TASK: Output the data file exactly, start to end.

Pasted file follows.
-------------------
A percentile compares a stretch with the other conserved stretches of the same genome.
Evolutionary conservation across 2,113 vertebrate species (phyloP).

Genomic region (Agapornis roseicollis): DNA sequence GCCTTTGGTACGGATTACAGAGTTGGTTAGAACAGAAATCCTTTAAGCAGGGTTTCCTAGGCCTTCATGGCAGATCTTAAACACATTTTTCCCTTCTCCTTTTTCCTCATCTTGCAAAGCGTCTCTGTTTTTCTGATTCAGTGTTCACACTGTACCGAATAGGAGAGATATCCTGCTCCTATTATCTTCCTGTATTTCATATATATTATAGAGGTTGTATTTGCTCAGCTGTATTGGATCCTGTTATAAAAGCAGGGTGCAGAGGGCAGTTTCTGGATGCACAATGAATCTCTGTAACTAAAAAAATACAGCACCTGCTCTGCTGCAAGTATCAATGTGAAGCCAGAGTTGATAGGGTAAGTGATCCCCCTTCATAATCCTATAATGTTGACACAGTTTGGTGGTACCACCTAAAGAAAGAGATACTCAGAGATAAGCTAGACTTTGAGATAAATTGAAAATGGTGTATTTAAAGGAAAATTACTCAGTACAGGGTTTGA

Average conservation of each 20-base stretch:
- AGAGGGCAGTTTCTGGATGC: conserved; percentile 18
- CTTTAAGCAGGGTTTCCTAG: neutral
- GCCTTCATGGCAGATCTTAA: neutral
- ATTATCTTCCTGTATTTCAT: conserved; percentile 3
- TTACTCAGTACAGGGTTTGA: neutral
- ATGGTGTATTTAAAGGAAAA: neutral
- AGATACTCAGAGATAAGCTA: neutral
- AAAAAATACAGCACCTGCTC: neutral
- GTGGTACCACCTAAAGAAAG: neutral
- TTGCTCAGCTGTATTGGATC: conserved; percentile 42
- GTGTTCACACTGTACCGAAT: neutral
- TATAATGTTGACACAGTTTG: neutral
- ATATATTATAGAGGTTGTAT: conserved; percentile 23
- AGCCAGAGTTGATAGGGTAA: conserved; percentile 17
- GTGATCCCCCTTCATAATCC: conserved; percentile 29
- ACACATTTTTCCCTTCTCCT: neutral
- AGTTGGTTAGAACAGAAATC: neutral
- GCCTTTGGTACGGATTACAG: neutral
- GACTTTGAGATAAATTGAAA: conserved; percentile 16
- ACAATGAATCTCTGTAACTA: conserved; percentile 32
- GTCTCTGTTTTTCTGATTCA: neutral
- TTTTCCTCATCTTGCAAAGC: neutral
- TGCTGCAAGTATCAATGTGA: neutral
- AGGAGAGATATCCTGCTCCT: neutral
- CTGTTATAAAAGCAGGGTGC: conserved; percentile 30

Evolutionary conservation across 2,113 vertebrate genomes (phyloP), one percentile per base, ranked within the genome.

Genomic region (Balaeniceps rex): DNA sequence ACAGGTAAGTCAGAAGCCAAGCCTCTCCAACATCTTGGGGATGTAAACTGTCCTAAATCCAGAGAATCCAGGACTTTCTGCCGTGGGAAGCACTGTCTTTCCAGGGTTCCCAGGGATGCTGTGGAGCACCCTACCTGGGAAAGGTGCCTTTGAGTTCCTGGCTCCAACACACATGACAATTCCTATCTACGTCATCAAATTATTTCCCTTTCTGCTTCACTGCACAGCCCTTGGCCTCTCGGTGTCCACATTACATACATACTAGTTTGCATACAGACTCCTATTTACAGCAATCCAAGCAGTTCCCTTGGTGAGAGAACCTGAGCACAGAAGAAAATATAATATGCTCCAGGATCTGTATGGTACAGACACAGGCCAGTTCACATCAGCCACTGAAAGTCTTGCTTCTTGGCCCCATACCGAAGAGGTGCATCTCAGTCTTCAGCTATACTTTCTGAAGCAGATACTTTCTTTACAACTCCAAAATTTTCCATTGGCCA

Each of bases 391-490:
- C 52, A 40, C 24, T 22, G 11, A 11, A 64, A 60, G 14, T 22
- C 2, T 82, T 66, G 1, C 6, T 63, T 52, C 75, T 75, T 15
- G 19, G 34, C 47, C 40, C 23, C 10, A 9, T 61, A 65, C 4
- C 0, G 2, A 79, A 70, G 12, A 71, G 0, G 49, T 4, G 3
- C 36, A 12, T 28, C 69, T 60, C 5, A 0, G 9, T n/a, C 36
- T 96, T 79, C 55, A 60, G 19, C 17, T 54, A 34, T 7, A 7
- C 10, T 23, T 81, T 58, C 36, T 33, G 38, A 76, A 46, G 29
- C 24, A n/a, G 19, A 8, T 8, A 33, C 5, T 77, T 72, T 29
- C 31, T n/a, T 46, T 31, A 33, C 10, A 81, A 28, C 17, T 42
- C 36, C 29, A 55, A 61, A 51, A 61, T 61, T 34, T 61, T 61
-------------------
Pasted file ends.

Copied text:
A percentile compares a stretch with the other conserved stretches of the same genome.
Evolutionary conservation across 2,113 vertebrate species (phyloP).

Genomic region (Agapornis roseicollis): DNA sequence GCCTTTGGTACGGATTACAGAGTTGGTTAGAACAGAAATCCTTTAAGCAGGGTTTCCTAGGCCTTCATGGCAGATCTTAAACACATTTTTCCCTTCTCCTTTTTCCTCATCTTGCAAAGCGTCTCTGTTTTTCTGATTCAGTGTTCACACTGTACCGAATAGGAGAGATATCCTGCTCCTATTATCTTCCTGTATTTCATATATATTATAGAGGTTGTATTTGCTCAGCTGTATTGGATCCTGTTATAAAAGCAGGGTGCAGAGGGCAGTTTCTGGATGCACAATGAATCTCTGTAACTAAAAAAATACAGCACCTGCTCTGCTGCAAGTATCAATGTGAAGCCAGAGTTGATAGGGTAAGTGATCCCCCTTCATAATCCTATAATGTTGACACAGTTTGGTGGTACCACCTAAAGAAAGAGATACTCAGAGATAAGCTAGACTTTGAGATAAATTGAAAATGGTGTATTTAAAGGAAAATTACTCAGTACAGGGTTTGA

Average conservation of each 20-base stretch:
- AGAGGGCAGTTTCTGGATGC: conserved; percentile 18
- CTTTAAGCAGGGTTTCCTAG: neutral
- GCCTTCATGGCAGATCTTAA: neutral
- ATTATCTTCCTGTATTTCAT: conserved; percentile 3
- TTACTCAGTACAGGGTTTGA: neutral
- ATGGTGTATTTAAAGGAAAA: neutral
- AGATACTCAGAGATAAGCTA: neutral
- AAAAAATACAGCACCTGCTC: neutral
- GTGGTACCACCTAAAGAAAG: neutral
- TTGCTCAGCTGTATTGGATC: conserved; percentile 42
- GTGTTCACACTGTACCGAAT: neutral
- TATAATGTTGACACAGTTTG: neutral
- ATATATTATAGAGGTTGTAT: conserved; percentile 23
- AGCCAGAGTTGATAGGGTAA: conserved; percentile 17
- GTGATCCCCCTTCATAATCC: conserved; percentile 29
- ACACATTTTTCCCTTCTCCT: neutral
- AGTTGGTTAGAACAGAAATC: neutral
- GCCTTTGGTACGGATTACAG: neutral
- GACTTTGAGATAAATTGAAA: conserved; percentile 16
- ACAATGAATCTCTGTAACTA: conserved; percentile 32
- GTCTCTGTTTTTCTGATTCA: neutral
- TTTTCCTCATCTTGCAAAGC: neutral
- TGCTGCAAGTATCAATGTGA: neutral
- AGGAGAGATATCCTGCTCCT: neutral
- CTGTTATAAAAGCAGGGTGC: conserved; percentile 30

Evolutionary conservation across 2,113 vertebrate genomes (phyloP), one percentile per base, ranked within the genome.

Genomic region (Balaeniceps rex): DNA sequence ACAGGTAAGTCAGAAGCCAAGCCTCTCCAACATCTTGGGGATGTAAACTGTCCTAAATCCAGAGAATCCAGGACTTTCTGCCGTGGGAAGCACTGTCTTTCCAGGGTTCCCAGGGATGCTGTGGAGCACCCTACCTGGGAAAGGTGCCTTTGAGTTCCTGGCTCCAACACACATGACAATTCCTATCTACGTCATCAAATTATTTCCCTTTCTGCTTCACTGCACAGCCCTTGGCCTCTCGGTGTCCACATTACATACATACTAGTTTGCATACAGACTCCTATTTACAGCAATCCAAGCAGTTCCCTTGGTGAGAGAACCTGAGCACAGAAGAAAATATAATATGCTCCAGGATCTGTATGGTACAGACACAGGCCAGTTCACATCAGCCACTGAAAGTCTTGCTTCTTGGCCCCATACCGAAGAGGTGCATCTCAGTCTTCAGCTATACTTTCTGAAGCAGATACTTTCTTTACAACTCCAAAATTTTCCATTGGCCA

Each of bases 391-490:
- C 52, A 40, C 24, T 22, G 11, A 11, A 64, A 60, G 14, T 22
- C 2, T 82, T 66, G 1, C 6, T 63, T 52, C 75, T 75, T 15
- G 19, G 34, C 47, C 40, C 23, C 10, A 9, T 61, A 65, C 4
- C 0, G 2, A 79, A 70, G 12, A 71, G 0, G 49, T 4, G 3
- C 36, A 12, T 28, C 69, T 60, C 5, A 0, G 9, T n/a, C 36
- T 96, T 79, C 55, A 60, G 19, C 17, T 54, A 34, T 7, A 7
- C 10, T 23, T 81, T 58, C 36, T 33, G 38, A 76, A 46, G 29
- C 24, A n/a, G 19, A 8, T 8, A 33, C 5, T 77, T 72, T 29
- C 31, T n/a, T 46, T 31, A 33, C 10, A 81, A 28, C 17, T 42
- C 36, C 29, A 55, A 61, A 51, A 61, T 61, T 34, T 61, T 61